Tell your customer 802.11 range for indoor is typically 100' for outdoor it is 300'.

If they don't want trial and error they need to run a wire. Otherwise, buy a Linksys WRT54G router flashed with DD-WRT firmware to use as a repeater on the shop side of the house and a wireless router for the house side of the shop and cross your fingers. You may still need to put an external antenna which means a hole in the house. Or go with a wire out a hole in the house and be done. I feel your client is being ridiculous about the hole. There are a ton of people in more rural areas of this country (myself included) that would kill to have a solid internet connection within 300' of where they want it. If I had this option I'd decide to drill the hole is half a heartbeat.

Explain to them the limitations of 802.11 stated above and that to go wireless without holes in the house may not be possible given this specific application. Tell them that everyone who has a wireless connection would prefer to connect via wire. Although wireless technology is neat and does work it does require a higher investment and operating cost than a wired connection would. Wireless your are looking at between $100 and $250 in equipment and albeit small continuous power consumption and the risk of needing to replace failed equipment. If you went wired they'd could buy the wire and conduit for this amount and not equipment replacement hassles or additional power consumption. Wire is the obvious choice. Good luck.
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Old 02-10-2010, 01:05 AM
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Default

Let me clarify some parts:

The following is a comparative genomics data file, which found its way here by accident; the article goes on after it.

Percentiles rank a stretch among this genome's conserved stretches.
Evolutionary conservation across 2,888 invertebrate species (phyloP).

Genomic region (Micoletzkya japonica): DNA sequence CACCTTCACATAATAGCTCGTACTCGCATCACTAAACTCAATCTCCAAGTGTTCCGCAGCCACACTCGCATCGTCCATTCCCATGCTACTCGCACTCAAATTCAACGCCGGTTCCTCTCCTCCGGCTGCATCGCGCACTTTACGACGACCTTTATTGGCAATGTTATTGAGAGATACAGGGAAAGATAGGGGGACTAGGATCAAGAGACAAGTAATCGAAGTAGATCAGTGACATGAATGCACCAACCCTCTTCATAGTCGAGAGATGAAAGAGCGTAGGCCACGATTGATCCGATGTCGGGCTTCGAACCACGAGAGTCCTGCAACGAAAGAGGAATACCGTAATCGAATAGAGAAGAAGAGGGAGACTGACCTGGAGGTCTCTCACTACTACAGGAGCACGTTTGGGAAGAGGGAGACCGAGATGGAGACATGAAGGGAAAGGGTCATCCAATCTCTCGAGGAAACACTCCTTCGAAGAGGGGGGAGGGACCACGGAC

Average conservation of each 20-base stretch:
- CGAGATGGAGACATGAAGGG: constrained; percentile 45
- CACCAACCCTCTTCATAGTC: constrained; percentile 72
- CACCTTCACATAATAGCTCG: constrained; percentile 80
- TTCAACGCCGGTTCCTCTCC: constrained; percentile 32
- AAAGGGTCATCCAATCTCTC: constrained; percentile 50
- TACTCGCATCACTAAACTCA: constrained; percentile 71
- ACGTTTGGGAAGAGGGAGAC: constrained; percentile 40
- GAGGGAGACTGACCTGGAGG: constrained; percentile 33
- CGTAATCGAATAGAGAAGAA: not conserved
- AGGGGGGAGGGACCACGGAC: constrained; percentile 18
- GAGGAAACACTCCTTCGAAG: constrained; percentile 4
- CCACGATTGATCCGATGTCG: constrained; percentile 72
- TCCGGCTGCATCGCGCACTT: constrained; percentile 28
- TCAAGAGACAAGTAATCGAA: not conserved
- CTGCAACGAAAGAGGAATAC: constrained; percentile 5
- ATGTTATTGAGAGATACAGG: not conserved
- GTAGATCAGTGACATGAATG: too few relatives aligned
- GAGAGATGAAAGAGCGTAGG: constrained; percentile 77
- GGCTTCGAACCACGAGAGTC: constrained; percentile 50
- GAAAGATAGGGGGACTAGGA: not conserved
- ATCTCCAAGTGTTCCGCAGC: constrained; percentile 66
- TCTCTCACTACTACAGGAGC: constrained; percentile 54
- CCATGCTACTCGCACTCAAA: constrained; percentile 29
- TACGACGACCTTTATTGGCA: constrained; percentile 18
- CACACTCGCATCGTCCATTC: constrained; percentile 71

I've gone over all the problems with them 100times already, I have to go with what they want. They simply don't want any more holes in their new siding. Not to mention the fact that 100'+ of Outdoor Rated Ethernet Cable, plus trenching it across 85' of yard will cost more than the wireless equipment(that was my first suggestion, and we did the math).

Their setup is as follows:

Dsl modem and router inside the house pretty close to the center of the house(so that the family's laptops work all over the house).

Center of house to outside wall=15'
Yard between house and shop=85'

No window in the house wall between house and shop(that's the bathroom, so no router or repeater in there anyway).

My idea is to have a strong range extender in the house(blast through the walls), then an outdoor antenna at the shop.

I understand Why the manufacturers won't publish range specs, that's why I asked What Other Specs to look for to determine Which Model(s) will do the job Before I order it. The stores here have almost nothing on the shelf, I will Have to order it.

Again, thanks...we're getting there.

Last edited by lostcowhand; 02-10-2010 at 01:12 AM..
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Old 02-10-2010, 05:23 PM
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Default Bridge and better antenna

Ok I reread the posts and have two options for you.

I don't think you need a range extender because from what you stated previously the signal is getting outside of the house. It just isn't making into the shop.

We use a Linksys WRT54G we bought of of ebay with DD-WRT firmware already installed. I have a 14dbi external antenna connected to it and we connect to a router with a stock antenna 700' away.

You can buy replacement omni antennas that with thread right onto the back of the house router and the shop router/bridge. These are usually 9dbi which are far better than the 3dbi stock antennas. This may work if you can put the shop router/bridge in a window facing the house. Instead of this you can get an external antenna to connect to the shop router/bridge and you may or may not need a new omni antenna for the house router.

This equipment should cost you between $80 and $200 depending on the antenna selection and the length of the coax needed if you go with the external antenna.

I am not an expert just a schlub that spent two years trying to get a decent internet connection at home. On most days we connect with around a 60ms ping, 2mbps down and 1.8mbps up. With a wireless connection to a router 700' away. Technology is amazing.

Go for it!!! It'll work.
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Old 07-12-2010, 09:29 AM
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Default garrage

Hai
Thank you, it is very needful to us.